(Zur Genealogie der Moral)English translation by Walter Kaufmann
German text available at Projekt Gutenburg-DE
Summary and Commentary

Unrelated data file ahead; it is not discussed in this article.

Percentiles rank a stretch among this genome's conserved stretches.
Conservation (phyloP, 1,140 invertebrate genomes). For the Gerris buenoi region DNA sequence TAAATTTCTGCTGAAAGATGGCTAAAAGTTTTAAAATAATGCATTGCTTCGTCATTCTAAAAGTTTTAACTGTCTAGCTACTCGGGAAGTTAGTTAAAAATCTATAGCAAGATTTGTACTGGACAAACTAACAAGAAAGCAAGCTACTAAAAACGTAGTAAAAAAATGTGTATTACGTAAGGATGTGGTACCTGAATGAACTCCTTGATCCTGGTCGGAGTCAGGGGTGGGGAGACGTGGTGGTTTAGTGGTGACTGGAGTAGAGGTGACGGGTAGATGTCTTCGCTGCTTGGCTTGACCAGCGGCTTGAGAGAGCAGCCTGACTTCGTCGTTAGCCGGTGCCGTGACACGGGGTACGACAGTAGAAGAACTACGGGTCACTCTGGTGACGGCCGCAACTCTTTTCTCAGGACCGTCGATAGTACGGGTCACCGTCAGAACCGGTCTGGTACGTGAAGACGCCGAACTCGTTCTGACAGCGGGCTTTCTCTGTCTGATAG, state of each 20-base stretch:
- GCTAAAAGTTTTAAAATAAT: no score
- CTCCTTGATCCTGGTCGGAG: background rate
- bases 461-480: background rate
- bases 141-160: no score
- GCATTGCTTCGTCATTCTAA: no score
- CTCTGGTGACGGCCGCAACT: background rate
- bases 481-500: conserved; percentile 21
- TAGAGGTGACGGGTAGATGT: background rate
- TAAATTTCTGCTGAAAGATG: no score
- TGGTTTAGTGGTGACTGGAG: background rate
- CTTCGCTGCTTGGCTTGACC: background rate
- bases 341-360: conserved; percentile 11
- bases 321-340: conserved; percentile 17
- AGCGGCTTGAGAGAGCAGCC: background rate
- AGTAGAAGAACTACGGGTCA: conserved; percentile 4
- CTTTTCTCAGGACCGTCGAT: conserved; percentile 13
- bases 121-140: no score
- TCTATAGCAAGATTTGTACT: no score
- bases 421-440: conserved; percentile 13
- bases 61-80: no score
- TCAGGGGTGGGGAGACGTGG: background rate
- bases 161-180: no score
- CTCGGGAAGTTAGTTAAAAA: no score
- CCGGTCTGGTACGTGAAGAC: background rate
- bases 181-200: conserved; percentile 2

Nietzsche's criticism of religions in general and of Christianity in particular is conditioned by the forgetfulness of the human religious experience (i.e. the animistic perspective) due to the de-animization of the cosmos that lays the basis for the age of science and modernity in which he grew up. Furthermore, his criticism of Christian morality is a reflection of the degeneration of Western philosophy. Thus, he really didn't understand at all Christianity or any other religion or ascetic forms, so that his critique here cannot be taken seriously as an "explanation of religion". For an ordinary reader the value of this otherwise enormously insightful treatise lies instead in its exposition of the psychological defense mechanism by which a person, frustrated by external oppression, becomes masochist, redirecting his natural instinct for outward expansion and freedom of movement and creation upon him- or herself, and his search for meaning, pleasure, and satisfaction in life into being oppressed and self-destruction. Nietzsche would like to reduce the entire ascetic enterprise of the human race to such masochist reversal of life functionings, but, in reality, ascetic religion, as we have seen, can be entirely explained through ancients' and primitives' functional, immature understanding of thermodynamics; the psychological mechanism described by Nietzsche below may or may not accompany this ancient understanding of thermodynamics to constitute the ascetic core of religion.